In the end, as the survivors fly away in a helicopter, it’s never made clear whether or not the alien menace was actually destroyed. To the characters — and the viewers — it’s all-too-possible for the creature to still be alive.
The Grindhouse film brings all the action and horror possible. The Tarantino-directed film stars Kurt Russell, as stuntman Mike McKay, and his evil pursuits of murdering young women in staged car accidents in his"death proof" car.
Abernathy (Rosario Dawson), Kim (Tracie Thomas), and Lee (Mary Elizabeth Winstead) try to survive the attack from the homicidal madman in this new wave exploration thriller. If you want to watch a scary movie that's trying to achieve something different while still being scary, this one is for you!
Night of the Living Dead
When you ask someone to tell you what they consider to be the original zombie movie, 9 out of 10 times, they are probably going to say "Night of the Living Dead." The horror classic was directed by George Romero. The zombie thriller was so well received that Romero went on to direct 5 more of them.
The original movie was done in black and white in 1968, and in 1990, Tom Savini debuted a color remake.
In 2014, the mastermind director behind several of the most terrifying horror movies, James Wan, struck again. This was when he produced the incredibly creepy prequel to "The Conjuring" — "Annabelle", a movie about a possessed doll directed by John Leonetti.
The film grossed nearly $260 million, which is even more impressive than it sounds when you factor in its $6.5 million budget. It was such a hit that it spawned the release of a prequel in 2017 and a sequel in 2019. Still, if you find dolls even a little bit creepy, stay away!
The Texas Chainsaw Massacre 2
Tobe Hooper’s "The Texas Chain Saw Massacre" is a classic horror film. But it’s the 1986 sequel that amassed a cult following. The plot sees the Sheriff on a vengeance mission against the Swayer family. Meanwhile, the cannibalistic family set their sights on a radio host.
Leatherface steals the show, but audiences also get to meet Chop-Top Sawyer who’s equally depraved. Part 2 of the franchise contains violent scenes that have scarred imaginations since. Would you dare to watch it yourselves?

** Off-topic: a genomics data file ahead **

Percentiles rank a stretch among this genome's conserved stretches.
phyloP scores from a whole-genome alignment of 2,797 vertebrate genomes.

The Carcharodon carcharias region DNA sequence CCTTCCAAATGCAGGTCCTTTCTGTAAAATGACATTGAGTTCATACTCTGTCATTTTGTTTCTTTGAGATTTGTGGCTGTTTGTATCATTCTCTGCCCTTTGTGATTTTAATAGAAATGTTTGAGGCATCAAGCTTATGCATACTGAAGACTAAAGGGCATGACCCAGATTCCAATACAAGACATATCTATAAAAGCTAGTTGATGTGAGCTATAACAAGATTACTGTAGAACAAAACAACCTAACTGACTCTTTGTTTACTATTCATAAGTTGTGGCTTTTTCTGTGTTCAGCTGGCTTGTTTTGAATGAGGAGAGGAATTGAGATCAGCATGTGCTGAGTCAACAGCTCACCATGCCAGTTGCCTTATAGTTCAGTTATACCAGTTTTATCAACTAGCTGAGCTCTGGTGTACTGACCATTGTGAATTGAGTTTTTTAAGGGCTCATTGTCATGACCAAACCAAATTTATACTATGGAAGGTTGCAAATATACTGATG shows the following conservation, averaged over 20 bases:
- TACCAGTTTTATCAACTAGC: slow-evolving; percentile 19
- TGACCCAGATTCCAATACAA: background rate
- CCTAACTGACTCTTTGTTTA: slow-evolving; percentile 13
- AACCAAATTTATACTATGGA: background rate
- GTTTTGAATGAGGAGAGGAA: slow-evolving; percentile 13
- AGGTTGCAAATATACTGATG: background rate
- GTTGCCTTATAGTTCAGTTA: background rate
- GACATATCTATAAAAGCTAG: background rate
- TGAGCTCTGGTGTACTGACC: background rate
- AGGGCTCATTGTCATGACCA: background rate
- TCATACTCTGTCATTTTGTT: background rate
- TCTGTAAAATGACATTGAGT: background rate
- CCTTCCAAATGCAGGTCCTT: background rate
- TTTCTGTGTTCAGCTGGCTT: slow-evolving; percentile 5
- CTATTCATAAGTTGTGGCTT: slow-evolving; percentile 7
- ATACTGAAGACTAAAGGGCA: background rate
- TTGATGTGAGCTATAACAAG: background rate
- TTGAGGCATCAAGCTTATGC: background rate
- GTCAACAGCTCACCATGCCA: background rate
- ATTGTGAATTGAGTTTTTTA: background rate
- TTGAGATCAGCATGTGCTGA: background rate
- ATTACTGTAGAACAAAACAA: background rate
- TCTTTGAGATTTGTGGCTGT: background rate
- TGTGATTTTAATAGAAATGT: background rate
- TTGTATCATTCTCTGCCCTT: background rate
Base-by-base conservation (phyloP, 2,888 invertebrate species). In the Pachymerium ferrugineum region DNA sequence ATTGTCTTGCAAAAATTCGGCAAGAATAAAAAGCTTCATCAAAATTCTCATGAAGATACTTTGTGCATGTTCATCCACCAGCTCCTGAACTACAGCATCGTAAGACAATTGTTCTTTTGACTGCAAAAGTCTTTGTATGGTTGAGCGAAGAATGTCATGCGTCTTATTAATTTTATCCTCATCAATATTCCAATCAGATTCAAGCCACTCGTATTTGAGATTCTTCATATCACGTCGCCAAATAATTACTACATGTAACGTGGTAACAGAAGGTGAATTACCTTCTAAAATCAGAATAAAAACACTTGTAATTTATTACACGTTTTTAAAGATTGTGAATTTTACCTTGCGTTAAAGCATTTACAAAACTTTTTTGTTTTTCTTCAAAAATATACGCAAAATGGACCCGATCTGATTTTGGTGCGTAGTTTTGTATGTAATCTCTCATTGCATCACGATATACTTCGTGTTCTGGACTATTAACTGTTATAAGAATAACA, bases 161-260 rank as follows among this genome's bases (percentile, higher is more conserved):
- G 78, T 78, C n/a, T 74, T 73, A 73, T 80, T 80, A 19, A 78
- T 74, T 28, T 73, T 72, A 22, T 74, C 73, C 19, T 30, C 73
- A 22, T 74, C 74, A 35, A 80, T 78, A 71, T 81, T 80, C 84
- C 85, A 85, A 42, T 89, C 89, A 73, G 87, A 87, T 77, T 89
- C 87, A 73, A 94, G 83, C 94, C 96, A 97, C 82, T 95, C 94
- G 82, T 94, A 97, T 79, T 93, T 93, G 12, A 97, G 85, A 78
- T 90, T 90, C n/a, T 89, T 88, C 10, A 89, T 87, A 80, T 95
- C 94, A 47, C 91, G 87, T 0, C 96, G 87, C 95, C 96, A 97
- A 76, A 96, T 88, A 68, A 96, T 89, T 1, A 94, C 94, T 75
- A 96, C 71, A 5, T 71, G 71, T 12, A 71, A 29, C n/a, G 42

"Cannibal Holocaust" is one of the most horrifying controversial films produced during the time. Its content was so graphic that audiences were convinced the deaths were real.
The actors reportedly signed a contract saying they would disappear. They did so to keep up the appearance of the film being a documentary. The 1980 Italian film isn't as well known in America, and maybe that's for the best? Viewer discretion is seriously advised with this one.
"Creepshow" was an homage to DC and EC horror comics from the ‘50s. It was both a full-length feature film and an anthology with five spine-tingling stories. The movie was written by Stephen King and directed by George Romero. Created by two greats, there's no excuse to skip this one!
It features everything from mysterious alien meteorites and ape-like creatures to creepy bugs. So there's something in there to scare everyone!
Demonic dolls are downright frightening as a horror trope. While Annabelle may be leading in that aspect today, how can anyone forget Chucky? Part of the "Child’s Play" series, the menacing Chucky set a precedent for nightmarish toys that are out to get you.
The original film directed by Brad Dourif used puppets to give life to Chucky’s character. Even today, it remains deeply unsettling, even to adults, but especially to children.
The Texas Chain Saw Massacre
Making a good horror film is like striking gold. This was certainly the case for "The Texas Chain Saw Massacre," as it brought in $30.9 million in the U.S. alone. The film became an instant classic and the template for the gory slasher film. The film also spawned a series of sequels, making it an obvious choice for horror nights around the world.